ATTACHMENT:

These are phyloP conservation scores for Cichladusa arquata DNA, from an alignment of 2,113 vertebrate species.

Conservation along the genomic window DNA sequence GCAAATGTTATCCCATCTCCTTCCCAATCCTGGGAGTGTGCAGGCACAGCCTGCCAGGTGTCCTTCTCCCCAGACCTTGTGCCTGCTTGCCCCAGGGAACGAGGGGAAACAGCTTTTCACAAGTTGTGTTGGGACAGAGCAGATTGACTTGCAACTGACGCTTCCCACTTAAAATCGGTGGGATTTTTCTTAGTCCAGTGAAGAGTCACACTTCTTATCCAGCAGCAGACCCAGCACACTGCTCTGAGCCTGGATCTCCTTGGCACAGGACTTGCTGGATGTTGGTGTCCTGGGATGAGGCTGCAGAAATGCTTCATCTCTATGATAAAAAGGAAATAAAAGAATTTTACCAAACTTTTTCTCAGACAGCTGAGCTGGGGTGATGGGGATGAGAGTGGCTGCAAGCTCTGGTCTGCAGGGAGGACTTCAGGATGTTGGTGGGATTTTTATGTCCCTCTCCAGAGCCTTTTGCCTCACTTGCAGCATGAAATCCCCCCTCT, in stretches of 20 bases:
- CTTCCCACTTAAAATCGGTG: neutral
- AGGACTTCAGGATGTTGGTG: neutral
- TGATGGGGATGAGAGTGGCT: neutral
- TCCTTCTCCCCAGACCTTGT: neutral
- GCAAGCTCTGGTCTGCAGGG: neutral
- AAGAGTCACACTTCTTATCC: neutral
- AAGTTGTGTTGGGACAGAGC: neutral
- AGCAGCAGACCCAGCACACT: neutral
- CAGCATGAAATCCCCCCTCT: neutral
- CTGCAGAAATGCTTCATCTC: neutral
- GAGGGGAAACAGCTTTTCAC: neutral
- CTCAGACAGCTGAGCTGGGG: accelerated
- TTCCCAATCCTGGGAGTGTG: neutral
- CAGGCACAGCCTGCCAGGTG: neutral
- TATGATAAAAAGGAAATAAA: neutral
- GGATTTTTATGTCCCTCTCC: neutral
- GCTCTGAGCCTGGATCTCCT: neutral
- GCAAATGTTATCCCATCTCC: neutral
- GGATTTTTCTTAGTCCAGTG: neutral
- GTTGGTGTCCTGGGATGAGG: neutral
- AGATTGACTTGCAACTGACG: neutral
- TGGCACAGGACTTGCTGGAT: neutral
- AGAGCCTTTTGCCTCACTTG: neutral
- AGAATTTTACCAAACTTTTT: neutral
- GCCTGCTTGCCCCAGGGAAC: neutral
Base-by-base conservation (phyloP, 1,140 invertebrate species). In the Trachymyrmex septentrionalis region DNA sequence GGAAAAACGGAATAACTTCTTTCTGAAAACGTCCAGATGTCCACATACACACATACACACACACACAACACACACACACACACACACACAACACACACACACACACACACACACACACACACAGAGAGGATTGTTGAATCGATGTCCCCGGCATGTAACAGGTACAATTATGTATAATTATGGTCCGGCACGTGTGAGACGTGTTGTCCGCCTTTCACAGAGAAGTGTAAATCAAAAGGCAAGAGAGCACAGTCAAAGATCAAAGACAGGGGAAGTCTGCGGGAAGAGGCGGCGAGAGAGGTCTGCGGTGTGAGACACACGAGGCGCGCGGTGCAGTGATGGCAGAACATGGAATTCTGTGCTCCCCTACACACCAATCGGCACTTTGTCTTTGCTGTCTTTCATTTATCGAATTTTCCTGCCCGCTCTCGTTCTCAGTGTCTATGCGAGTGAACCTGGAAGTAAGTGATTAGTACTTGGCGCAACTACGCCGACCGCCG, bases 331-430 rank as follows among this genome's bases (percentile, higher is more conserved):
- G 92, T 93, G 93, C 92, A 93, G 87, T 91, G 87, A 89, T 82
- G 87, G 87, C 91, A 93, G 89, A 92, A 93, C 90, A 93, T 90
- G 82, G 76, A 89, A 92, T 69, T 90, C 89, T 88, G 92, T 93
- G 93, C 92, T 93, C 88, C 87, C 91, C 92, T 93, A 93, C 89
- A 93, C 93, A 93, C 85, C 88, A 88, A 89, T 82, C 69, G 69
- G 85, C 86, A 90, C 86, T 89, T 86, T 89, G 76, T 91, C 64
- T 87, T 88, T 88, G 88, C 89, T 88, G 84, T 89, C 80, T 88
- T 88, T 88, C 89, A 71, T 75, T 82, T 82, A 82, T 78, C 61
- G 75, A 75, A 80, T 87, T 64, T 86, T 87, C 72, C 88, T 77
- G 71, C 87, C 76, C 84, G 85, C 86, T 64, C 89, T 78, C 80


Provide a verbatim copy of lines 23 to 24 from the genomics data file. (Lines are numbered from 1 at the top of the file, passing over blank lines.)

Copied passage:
- AGATTGACTTGCAACTGACG: neutral
- TGGCACAGGACTTGCTGGAT: neutral